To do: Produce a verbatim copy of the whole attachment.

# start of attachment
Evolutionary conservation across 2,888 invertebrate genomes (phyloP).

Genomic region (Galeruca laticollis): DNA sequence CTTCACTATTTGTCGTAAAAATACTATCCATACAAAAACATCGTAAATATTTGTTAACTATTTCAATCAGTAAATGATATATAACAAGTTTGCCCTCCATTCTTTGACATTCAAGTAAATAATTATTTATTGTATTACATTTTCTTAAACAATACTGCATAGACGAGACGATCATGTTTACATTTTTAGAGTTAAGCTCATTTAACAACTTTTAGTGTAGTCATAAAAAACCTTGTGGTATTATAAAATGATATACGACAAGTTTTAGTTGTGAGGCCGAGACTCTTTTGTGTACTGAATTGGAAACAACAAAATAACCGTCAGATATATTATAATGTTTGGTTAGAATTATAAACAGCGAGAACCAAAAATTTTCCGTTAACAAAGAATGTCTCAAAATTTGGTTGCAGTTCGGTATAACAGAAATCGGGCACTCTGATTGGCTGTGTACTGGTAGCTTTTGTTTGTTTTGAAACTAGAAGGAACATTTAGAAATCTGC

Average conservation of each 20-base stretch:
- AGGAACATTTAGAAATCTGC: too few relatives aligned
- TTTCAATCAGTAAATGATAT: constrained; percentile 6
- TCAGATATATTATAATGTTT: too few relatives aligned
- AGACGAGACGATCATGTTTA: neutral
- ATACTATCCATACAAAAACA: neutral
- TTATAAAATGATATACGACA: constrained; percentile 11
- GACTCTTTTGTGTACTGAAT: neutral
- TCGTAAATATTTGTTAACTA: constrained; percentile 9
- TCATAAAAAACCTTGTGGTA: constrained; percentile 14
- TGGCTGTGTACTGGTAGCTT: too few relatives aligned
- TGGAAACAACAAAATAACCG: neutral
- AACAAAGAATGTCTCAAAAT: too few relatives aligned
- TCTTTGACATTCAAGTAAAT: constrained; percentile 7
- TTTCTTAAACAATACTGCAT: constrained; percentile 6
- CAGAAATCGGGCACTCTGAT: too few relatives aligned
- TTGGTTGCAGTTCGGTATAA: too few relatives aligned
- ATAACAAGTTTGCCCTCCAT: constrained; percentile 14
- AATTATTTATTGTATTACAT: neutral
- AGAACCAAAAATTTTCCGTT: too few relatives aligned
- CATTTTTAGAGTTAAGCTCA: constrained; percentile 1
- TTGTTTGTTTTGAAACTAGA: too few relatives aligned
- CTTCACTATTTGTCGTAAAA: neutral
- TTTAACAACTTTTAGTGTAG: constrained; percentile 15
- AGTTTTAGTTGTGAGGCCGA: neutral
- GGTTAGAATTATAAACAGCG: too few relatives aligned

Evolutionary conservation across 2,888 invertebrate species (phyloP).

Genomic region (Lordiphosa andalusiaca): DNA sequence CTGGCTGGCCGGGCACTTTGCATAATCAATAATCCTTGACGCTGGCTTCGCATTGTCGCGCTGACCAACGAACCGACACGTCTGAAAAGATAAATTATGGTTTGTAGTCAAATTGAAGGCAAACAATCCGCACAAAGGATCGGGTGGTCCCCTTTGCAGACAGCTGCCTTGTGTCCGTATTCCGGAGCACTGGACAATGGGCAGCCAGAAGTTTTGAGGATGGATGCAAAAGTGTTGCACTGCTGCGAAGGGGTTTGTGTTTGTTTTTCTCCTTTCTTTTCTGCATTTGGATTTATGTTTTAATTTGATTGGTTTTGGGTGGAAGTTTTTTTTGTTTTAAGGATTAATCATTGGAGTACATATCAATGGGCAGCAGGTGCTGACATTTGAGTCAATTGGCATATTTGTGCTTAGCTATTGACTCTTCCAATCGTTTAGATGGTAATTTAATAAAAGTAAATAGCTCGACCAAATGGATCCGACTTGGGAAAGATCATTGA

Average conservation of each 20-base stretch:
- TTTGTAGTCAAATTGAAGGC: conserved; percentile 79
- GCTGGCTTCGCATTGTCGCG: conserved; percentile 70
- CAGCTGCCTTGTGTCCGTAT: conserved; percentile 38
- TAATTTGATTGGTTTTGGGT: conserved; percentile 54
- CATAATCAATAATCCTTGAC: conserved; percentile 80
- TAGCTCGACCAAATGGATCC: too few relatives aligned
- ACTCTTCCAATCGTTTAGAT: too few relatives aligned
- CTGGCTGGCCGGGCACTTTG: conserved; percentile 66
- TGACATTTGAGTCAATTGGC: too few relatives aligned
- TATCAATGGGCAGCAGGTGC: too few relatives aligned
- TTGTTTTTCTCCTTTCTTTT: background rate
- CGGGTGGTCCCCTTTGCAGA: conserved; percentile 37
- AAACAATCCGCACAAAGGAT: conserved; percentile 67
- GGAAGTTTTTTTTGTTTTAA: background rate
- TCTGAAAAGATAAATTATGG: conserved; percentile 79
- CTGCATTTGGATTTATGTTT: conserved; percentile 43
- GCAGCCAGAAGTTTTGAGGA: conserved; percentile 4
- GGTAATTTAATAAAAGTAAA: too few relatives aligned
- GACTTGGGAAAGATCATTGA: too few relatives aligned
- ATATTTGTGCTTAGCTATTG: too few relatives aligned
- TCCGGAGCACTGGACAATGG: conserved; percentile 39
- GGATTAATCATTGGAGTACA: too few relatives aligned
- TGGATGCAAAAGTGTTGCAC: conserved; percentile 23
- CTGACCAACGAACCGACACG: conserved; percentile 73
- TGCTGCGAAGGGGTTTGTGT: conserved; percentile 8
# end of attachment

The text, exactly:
Evolutionary conservation across 2,888 invertebrate genomes (phyloP).

Genomic region (Galeruca laticollis): DNA sequence CTTCACTATTTGTCGTAAAAATACTATCCATACAAAAACATCGTAAATATTTGTTAACTATTTCAATCAGTAAATGATATATAACAAGTTTGCCCTCCATTCTTTGACATTCAAGTAAATAATTATTTATTGTATTACATTTTCTTAAACAATACTGCATAGACGAGACGATCATGTTTACATTTTTAGAGTTAAGCTCATTTAACAACTTTTAGTGTAGTCATAAAAAACCTTGTGGTATTATAAAATGATATACGACAAGTTTTAGTTGTGAGGCCGAGACTCTTTTGTGTACTGAATTGGAAACAACAAAATAACCGTCAGATATATTATAATGTTTGGTTAGAATTATAAACAGCGAGAACCAAAAATTTTCCGTTAACAAAGAATGTCTCAAAATTTGGTTGCAGTTCGGTATAACAGAAATCGGGCACTCTGATTGGCTGTGTACTGGTAGCTTTTGTTTGTTTTGAAACTAGAAGGAACATTTAGAAATCTGC

Average conservation of each 20-base stretch:
- AGGAACATTTAGAAATCTGC: too few relatives aligned
- TTTCAATCAGTAAATGATAT: constrained; percentile 6
- TCAGATATATTATAATGTTT: too few relatives aligned
- AGACGAGACGATCATGTTTA: neutral
- ATACTATCCATACAAAAACA: neutral
- TTATAAAATGATATACGACA: constrained; percentile 11
- GACTCTTTTGTGTACTGAAT: neutral
- TCGTAAATATTTGTTAACTA: constrained; percentile 9
- TCATAAAAAACCTTGTGGTA: constrained; percentile 14
- TGGCTGTGTACTGGTAGCTT: too few relatives aligned
- TGGAAACAACAAAATAACCG: neutral
- AACAAAGAATGTCTCAAAAT: too few relatives aligned
- TCTTTGACATTCAAGTAAAT: constrained; percentile 7
- TTTCTTAAACAATACTGCAT: constrained; percentile 6
- CAGAAATCGGGCACTCTGAT: too few relatives aligned
- TTGGTTGCAGTTCGGTATAA: too few relatives aligned
- ATAACAAGTTTGCCCTCCAT: constrained; percentile 14
- AATTATTTATTGTATTACAT: neutral
- AGAACCAAAAATTTTCCGTT: too few relatives aligned
- CATTTTTAGAGTTAAGCTCA: constrained; percentile 1
- TTGTTTGTTTTGAAACTAGA: too few relatives aligned
- CTTCACTATTTGTCGTAAAA: neutral
- TTTAACAACTTTTAGTGTAG: constrained; percentile 15
- AGTTTTAGTTGTGAGGCCGA: neutral
- GGTTAGAATTATAAACAGCG: too few relatives aligned

Evolutionary conservation across 2,888 invertebrate species (phyloP).

Genomic region (Lordiphosa andalusiaca): DNA sequence CTGGCTGGCCGGGCACTTTGCATAATCAATAATCCTTGACGCTGGCTTCGCATTGTCGCGCTGACCAACGAACCGACACGTCTGAAAAGATAAATTATGGTTTGTAGTCAAATTGAAGGCAAACAATCCGCACAAAGGATCGGGTGGTCCCCTTTGCAGACAGCTGCCTTGTGTCCGTATTCCGGAGCACTGGACAATGGGCAGCCAGAAGTTTTGAGGATGGATGCAAAAGTGTTGCACTGCTGCGAAGGGGTTTGTGTTTGTTTTTCTCCTTTCTTTTCTGCATTTGGATTTATGTTTTAATTTGATTGGTTTTGGGTGGAAGTTTTTTTTGTTTTAAGGATTAATCATTGGAGTACATATCAATGGGCAGCAGGTGCTGACATTTGAGTCAATTGGCATATTTGTGCTTAGCTATTGACTCTTCCAATCGTTTAGATGGTAATTTAATAAAAGTAAATAGCTCGACCAAATGGATCCGACTTGGGAAAGATCATTGA

Average conservation of each 20-base stretch:
- TTTGTAGTCAAATTGAAGGC: conserved; percentile 79
- GCTGGCTTCGCATTGTCGCG: conserved; percentile 70
- CAGCTGCCTTGTGTCCGTAT: conserved; percentile 38
- TAATTTGATTGGTTTTGGGT: conserved; percentile 54
- CATAATCAATAATCCTTGAC: conserved; percentile 80
- TAGCTCGACCAAATGGATCC: too few relatives aligned
- ACTCTTCCAATCGTTTAGAT: too few relatives aligned
- CTGGCTGGCCGGGCACTTTG: conserved; percentile 66
- TGACATTTGAGTCAATTGGC: too few relatives aligned
- TATCAATGGGCAGCAGGTGC: too few relatives aligned
- TTGTTTTTCTCCTTTCTTTT: background rate
- CGGGTGGTCCCCTTTGCAGA: conserved; percentile 37
- AAACAATCCGCACAAAGGAT: conserved; percentile 67
- GGAAGTTTTTTTTGTTTTAA: background rate
- TCTGAAAAGATAAATTATGG: conserved; percentile 79
- CTGCATTTGGATTTATGTTT: conserved; percentile 43
- GCAGCCAGAAGTTTTGAGGA: conserved; percentile 4
- GGTAATTTAATAAAAGTAAA: too few relatives aligned
- GACTTGGGAAAGATCATTGA: too few relatives aligned
- ATATTTGTGCTTAGCTATTG: too few relatives aligned
- TCCGGAGCACTGGACAATGG: conserved; percentile 39
- GGATTAATCATTGGAGTACA: too few relatives aligned
- TGGATGCAAAAGTGTTGCAC: conserved; percentile 23
- CTGACCAACGAACCGACACG: conserved; percentile 73
- TGCTGCGAAGGGGTTTGTGT: conserved; percentile 8